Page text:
4.30am – Our Call To Alms
4.30 am – A Call To Alms!
We’d both heard stories of the saffron- shrouded Buddhist monks who walk the streets of Luang Prabang at dawn. Or rather, Andrew had heard them from me. So when a chilly, dark 4.30am came ‘a calling, we both rose – before the Lark had even considered warming up her tonsils!
We wrapped ourselves like Sherpas and hit the black deserted streets in search of this sacred, spiritual practice.
The little town resembled a cemetery ground, the odd Chinese lantern thankfully lighting our way. Somnolent was not the word.
We strolled down the ‘high street’ alone, growing colder and more concerned that absolutely no preparations for the event had even begun.
‘Are you sure they do it every bloody morning?’ Andrew rasped, fag in hand.
‘Yes’ I hissed back.
We were certainly in need of The Buddha.
We then stumbled across a temple complex – that was apparently empty. Golden, glistening palaces, all sympathetically floodlit, for no-one apparently, but us. We marvelled at these stunningly foreign creations, alone, for some minutes.
Then we noticed we had company.
A young, berobed, monk was standing in front of one of the gilded structures and raising both arms. In supplication I romantically assumed. As we got closer I realised this kid had his mobile phone and was using it to get a few snaps of his digs before the ceremony.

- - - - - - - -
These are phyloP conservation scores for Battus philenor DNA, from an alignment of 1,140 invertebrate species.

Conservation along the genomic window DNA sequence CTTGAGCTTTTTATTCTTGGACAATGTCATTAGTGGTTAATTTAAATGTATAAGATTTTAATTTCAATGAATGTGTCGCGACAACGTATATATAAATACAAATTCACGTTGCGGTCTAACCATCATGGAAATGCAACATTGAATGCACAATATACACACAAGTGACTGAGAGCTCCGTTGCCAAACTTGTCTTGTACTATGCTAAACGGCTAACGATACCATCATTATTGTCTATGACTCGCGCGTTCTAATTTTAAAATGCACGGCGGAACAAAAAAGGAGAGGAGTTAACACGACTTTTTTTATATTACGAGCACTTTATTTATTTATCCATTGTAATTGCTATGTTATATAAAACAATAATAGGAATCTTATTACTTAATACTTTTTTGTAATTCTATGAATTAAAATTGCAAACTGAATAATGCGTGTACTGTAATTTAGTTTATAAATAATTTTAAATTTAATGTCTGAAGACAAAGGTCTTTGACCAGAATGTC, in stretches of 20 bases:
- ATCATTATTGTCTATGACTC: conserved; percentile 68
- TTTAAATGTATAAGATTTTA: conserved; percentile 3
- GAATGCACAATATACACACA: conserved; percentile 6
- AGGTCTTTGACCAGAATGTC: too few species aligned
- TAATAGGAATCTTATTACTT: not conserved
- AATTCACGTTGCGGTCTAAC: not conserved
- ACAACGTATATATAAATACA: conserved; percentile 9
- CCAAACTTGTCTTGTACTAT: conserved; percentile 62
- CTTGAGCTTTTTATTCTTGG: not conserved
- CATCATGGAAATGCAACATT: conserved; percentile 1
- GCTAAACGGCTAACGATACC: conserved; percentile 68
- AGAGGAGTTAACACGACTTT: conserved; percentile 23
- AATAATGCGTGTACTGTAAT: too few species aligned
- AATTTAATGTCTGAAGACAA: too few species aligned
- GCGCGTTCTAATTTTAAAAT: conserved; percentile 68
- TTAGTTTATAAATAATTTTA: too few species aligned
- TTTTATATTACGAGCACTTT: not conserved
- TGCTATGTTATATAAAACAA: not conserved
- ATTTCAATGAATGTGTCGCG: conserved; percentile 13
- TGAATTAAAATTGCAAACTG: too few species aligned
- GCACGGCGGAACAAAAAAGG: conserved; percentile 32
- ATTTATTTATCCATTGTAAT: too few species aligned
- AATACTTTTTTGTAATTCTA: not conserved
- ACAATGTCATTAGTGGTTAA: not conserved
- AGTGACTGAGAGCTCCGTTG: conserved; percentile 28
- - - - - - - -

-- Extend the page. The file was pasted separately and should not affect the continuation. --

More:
My pretentious deep moment was somewhat punctured.
When we got back to the main road, there was activity now.
First we were approached by village women with baskets of donations for discerning tourists to give to the monks.
This discerning tourist, however, had not read the rules of the ceremony, very clearly displayed in the tourist office in town, in the form of a poster, easily understood by a five year old child.
1. Do not use flash photography.
As the Orange trail of holymen came into view, each carrying a large metal bowl with which to accept the alms of the devout, it was as if Diana, Princess Of Wales, had been found alive and well in Laos.
This international contingent of ‘dickheads’ flashed, popped and blinded every monk on the street – from a distance of two feet!
They made the ‘evil’ paparazzi look like a group of becalmed birdwatchers!
2. Be silent as the ceremony takes place.
Without wanting to sound anti- Gallic, our French cousins appeared to not understand this particular rule. With shouts of ‘maintenant’ and ‘vites’ as they furiously shoved sticky rice into the monks’ bowls, whilst, at the same time, making sure they said ‘fromage’ to the camera lens just to capture their ‘spiritual’ moment.
3. Do not buy rice from street peddlars to use as alms. It is of poor quality and insulting to the monks. It offends them!
Unsurprisingly, the said vendors did a roaring trade.
‘Quel dommage!’ – what a pity that a brief, rare moment of stillness and contemplation has been turned into a tourist attraction.
A frantic, early episode of ‘Rice, Camera, Action!’
To have one’s picture taken at such a moment surely makes the moment redundant; meaningless!
Even I resisted!
We did not resist stopping to stuff a quick croissant and some French coffee on the way back to bed though.
We’re not that far along the spiritual path yet.
Two hours of dodgy sleep and dreamily mulling over the interesting experience we’d had with the monks earlier, I was in darker mood.
If this beautiful place continues on this hideous trajectory, I imagine, as Ernest Hemingway once wrote, it will be –
‘A Farewell To Alms’.
Categories: The Lola Boys
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